In the background you can see the purple ajuga as well as the lily of the valley plants along the fence.

Mid-May Flowers, Birds, and a Salad

Welcome to my new blog!  I previously posted at  Visit there if you want to know what happened in my garden between January 2010 and May 2014.

Here are a few things I took pictures of this week.

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Bulbs blooming in the garden.  I am not positive of the name, since I lost the package they came in.  They are so small I would miss them if I did not come close.

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Heuchera – plum pudding surrounded by fresh green leaves.  On the left are echinacea – cone flower leaves.  The grasses are korean feather reed grass – calamagrostis brachytricha.

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The lilacs have stayed looking good a long time this year.  In the background are common lilacs and they are the ones with the wonderful fragrance.  The darker lilacs are a french lilac called Charles Joly.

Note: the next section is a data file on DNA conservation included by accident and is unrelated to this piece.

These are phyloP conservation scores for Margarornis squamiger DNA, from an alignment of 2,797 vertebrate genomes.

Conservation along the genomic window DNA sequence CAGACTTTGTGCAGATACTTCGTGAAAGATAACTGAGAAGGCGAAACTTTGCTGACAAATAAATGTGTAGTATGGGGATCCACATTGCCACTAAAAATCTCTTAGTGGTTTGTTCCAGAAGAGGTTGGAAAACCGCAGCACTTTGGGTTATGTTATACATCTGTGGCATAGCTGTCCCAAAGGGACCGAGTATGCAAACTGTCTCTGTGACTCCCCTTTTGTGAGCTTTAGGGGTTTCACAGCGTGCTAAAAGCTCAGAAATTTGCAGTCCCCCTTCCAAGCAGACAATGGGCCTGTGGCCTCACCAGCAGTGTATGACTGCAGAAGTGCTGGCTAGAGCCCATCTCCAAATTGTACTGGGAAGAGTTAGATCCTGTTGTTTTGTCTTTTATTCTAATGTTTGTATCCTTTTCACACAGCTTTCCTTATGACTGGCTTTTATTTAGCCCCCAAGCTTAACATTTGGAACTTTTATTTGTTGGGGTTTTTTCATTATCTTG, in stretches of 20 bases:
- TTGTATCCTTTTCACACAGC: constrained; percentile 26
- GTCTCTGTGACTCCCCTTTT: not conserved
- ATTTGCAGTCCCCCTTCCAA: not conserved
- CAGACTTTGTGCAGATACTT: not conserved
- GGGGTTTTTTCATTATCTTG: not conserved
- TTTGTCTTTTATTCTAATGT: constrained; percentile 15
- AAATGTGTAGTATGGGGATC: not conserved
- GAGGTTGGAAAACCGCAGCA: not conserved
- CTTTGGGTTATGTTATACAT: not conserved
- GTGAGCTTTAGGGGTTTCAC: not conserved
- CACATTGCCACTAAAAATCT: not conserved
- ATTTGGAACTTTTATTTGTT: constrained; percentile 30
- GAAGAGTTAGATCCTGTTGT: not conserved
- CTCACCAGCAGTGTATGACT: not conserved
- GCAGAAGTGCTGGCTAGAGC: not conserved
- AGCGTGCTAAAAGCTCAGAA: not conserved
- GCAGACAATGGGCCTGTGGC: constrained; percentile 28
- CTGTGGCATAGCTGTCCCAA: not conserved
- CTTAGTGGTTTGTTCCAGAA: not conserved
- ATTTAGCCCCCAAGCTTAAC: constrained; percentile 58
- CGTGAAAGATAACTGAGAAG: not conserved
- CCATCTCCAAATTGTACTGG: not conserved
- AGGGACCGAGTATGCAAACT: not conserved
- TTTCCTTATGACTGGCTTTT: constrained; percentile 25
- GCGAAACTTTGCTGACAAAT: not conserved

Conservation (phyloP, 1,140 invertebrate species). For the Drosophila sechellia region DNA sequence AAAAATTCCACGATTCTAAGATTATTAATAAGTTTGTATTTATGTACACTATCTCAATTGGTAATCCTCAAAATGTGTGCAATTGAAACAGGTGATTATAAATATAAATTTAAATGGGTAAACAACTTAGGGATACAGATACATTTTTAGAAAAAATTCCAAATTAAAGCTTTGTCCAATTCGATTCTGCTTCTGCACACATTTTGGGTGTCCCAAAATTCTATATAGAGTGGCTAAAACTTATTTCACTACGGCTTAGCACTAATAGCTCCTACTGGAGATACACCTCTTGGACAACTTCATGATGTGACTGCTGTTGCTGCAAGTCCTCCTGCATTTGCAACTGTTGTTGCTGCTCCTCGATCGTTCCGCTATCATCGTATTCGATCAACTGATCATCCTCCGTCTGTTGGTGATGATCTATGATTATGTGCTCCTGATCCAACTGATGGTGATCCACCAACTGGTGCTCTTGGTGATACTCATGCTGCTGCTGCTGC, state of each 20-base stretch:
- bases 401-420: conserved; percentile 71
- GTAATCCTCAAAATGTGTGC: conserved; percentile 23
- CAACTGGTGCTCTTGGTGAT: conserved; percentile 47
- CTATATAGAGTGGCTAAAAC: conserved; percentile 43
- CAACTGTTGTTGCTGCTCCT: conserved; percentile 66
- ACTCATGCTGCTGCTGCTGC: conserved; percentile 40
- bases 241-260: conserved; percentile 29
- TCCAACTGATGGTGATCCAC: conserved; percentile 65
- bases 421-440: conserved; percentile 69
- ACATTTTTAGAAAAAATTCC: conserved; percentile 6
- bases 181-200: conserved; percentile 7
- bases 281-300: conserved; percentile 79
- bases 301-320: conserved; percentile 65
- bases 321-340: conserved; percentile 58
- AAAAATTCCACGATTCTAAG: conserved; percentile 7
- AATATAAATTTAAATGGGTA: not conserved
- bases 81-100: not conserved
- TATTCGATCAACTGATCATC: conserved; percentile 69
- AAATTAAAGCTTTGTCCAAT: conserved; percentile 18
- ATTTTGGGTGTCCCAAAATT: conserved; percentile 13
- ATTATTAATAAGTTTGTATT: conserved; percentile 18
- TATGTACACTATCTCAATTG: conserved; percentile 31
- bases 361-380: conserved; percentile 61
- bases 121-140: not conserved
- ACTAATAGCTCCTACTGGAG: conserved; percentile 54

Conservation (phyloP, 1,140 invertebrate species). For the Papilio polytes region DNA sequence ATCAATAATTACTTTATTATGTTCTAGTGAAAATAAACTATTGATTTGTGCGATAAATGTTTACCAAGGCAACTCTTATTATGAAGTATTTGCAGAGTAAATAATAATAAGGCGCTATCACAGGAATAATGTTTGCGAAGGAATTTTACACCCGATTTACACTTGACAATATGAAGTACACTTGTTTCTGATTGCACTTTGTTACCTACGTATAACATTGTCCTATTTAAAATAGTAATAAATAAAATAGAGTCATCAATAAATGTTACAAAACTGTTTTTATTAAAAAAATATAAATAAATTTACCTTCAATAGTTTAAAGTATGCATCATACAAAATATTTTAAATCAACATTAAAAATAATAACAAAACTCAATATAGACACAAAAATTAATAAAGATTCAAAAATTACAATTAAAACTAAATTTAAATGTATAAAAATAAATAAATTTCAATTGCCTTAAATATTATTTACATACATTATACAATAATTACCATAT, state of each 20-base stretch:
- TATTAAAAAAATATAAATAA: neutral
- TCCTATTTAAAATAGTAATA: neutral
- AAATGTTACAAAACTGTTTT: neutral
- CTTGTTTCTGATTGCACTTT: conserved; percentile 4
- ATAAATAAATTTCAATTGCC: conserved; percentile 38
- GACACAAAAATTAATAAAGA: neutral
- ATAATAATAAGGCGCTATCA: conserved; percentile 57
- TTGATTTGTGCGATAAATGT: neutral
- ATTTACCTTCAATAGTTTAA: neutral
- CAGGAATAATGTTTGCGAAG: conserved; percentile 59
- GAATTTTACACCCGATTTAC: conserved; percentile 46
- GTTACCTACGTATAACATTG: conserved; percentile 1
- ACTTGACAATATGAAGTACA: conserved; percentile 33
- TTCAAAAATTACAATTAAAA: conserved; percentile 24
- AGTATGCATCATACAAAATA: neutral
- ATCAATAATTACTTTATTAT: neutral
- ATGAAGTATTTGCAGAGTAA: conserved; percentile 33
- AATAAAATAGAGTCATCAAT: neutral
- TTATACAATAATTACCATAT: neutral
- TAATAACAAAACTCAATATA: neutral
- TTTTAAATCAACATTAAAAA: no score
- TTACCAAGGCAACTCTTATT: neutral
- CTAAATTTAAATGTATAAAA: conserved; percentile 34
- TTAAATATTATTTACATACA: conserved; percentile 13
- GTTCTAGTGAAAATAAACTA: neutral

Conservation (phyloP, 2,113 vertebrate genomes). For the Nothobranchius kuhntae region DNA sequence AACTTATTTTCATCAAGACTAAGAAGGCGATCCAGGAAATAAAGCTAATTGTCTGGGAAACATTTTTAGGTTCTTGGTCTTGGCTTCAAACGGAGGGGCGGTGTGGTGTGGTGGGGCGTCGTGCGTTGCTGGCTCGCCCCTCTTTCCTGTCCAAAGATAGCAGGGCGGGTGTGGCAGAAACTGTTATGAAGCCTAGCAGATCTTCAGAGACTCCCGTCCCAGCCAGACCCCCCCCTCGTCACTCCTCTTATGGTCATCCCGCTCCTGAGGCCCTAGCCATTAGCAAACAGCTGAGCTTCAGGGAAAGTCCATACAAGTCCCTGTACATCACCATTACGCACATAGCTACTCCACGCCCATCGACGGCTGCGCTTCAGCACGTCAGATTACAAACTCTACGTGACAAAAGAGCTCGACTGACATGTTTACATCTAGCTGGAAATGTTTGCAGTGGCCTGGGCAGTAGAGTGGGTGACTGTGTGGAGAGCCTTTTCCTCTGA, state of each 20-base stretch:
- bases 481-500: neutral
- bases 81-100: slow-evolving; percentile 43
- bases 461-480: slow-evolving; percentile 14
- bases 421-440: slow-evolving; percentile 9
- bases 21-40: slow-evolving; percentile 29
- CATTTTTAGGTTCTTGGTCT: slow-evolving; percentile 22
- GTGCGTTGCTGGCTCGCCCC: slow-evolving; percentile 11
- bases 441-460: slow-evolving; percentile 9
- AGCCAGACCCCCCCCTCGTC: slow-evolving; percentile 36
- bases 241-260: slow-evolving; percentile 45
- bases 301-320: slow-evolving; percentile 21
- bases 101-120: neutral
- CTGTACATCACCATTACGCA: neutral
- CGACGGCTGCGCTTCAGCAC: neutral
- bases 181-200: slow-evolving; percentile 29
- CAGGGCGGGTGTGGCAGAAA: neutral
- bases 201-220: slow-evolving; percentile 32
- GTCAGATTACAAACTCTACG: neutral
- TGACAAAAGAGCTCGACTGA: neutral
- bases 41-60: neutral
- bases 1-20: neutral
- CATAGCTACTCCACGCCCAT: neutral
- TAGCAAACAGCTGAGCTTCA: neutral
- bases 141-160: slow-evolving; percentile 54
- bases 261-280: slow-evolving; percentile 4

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There are so many beautiful leaves in the garden.  Here aruncus – goatsbeard – unfurls its leaves and flower stem.  The flowers will be white soon.

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Yesterday at sunrise I went to Lake Katherine.  I think this is a Great Egret, though I am not an expert.  The morning was cold and this bird seemed to be hunkered down, though looking for a meal, too.

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It looks like the great blue heron is building its nest here on this island in the lake.  Maybe this wooden support was put here for this purpose.

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Here is a shot with the egret and heron in the same picture.  I know that there is a white version of the great blue heron, but the great egret had black legs, so I concluded that it was the great egret.  Fun to see these birds in Florida and now here.

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The geese and goslings are less exotic, but fun to watch.

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I picked a variety of baby kale and lettuce from the garden and topped it with a pear, banana, strawberries and cashews.  I loved it!  The fruit was from the store, but I will have strawberries soon.